Khodorkovsky says would like to go in for alternative energy
MOSCOW. March 18 (Interfax) - Former Yukos chief Mikhail Khodorkovsky has said that he is not depressed and that his years in prison have not frustrated him.
"I am not depressed, and I do not have haunting dreams. Let petty evil spirits drink hypnotics, or just drink," Khodorkovsky told the Sobesednik newspaper in an interview published on Wednesday.
Asked whether he hopes that his second trial will end up a just decision and whether it is worth continuing the struggle, the businessman said: "Do I hope? Always! Will I struggle? No doubts The one who moves will cross the road."
Khodorkovsky also confirmed that he is not going to return to the oil and gas business. "I am not interested in making money as it is any more. Firstly, I plan to go in for alternative energy, which I would rather call the new energy, given its future place in the economy."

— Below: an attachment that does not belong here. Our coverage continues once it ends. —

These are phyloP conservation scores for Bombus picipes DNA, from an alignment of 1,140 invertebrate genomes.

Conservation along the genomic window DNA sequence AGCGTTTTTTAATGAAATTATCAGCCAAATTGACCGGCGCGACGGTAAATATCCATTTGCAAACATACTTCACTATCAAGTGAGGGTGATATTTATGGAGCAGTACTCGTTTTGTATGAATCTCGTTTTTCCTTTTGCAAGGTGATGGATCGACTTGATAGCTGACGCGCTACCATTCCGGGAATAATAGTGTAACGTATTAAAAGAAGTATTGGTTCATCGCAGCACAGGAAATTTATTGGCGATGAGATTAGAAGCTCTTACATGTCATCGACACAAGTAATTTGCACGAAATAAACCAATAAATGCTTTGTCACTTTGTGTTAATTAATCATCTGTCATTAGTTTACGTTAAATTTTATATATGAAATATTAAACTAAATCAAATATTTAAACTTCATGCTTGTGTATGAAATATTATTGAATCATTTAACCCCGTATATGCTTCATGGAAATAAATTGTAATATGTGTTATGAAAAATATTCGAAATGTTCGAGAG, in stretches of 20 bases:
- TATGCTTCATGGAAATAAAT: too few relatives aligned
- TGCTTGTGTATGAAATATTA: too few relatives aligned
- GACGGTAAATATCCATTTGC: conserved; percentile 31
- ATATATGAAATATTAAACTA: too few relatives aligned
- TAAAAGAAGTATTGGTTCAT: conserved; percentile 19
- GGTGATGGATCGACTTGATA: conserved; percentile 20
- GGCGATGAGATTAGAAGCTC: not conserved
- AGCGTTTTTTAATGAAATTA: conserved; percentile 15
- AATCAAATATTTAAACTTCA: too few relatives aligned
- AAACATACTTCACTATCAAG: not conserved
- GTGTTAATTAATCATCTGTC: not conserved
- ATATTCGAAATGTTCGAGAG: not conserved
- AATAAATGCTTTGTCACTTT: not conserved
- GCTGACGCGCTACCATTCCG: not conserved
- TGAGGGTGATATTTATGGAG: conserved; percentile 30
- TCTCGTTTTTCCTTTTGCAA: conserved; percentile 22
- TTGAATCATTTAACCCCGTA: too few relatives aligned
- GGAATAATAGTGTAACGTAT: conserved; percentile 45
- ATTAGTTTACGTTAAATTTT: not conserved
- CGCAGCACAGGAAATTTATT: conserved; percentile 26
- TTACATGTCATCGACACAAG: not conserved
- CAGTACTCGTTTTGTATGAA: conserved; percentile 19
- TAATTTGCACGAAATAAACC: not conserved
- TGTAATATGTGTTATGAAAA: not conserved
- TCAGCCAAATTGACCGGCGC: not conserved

"Secondly, the 'left turn' which I wrote about back in 2005, and many rapped me for this then, has occurred on the global scale. It is likely that not all of my ideas are faulty. Finally, no false modesty, I am a good anti-crisis manager. I think I will be in demand in this capacity," Khodorkovsky said.
Making advice to businessmen amid the global economic crisis, the businessman said: "My principal advice to businessmen: crises are times for rebuilding and retuning, times for courageous decisions. Now one should think about his place in the post-crisis world rather than survival. This is the only way to win; otherwise the game is not worth the trouble."
Asked whether he hates Vladimir Putin, Khodorkovsky said: "The relationshiop between myself and Vladimir Putin is entirely mutual. Although I try to treat him as a historic figure not as my former party to conversation. There was such a president in Russia, and there is not such a president now. It is for the next generation to say whether he ruled Russia well or badly."
Expressing his attitude to the incumbent Russian president, the former Yukos chief said: "I respect Dmitry Medvedev as a legitimate Russian president, though I cannot quite understand his political views. He would not have robbed Yukos, and he may have no fear of Platon Lebedev and me. The future will reveal the rest."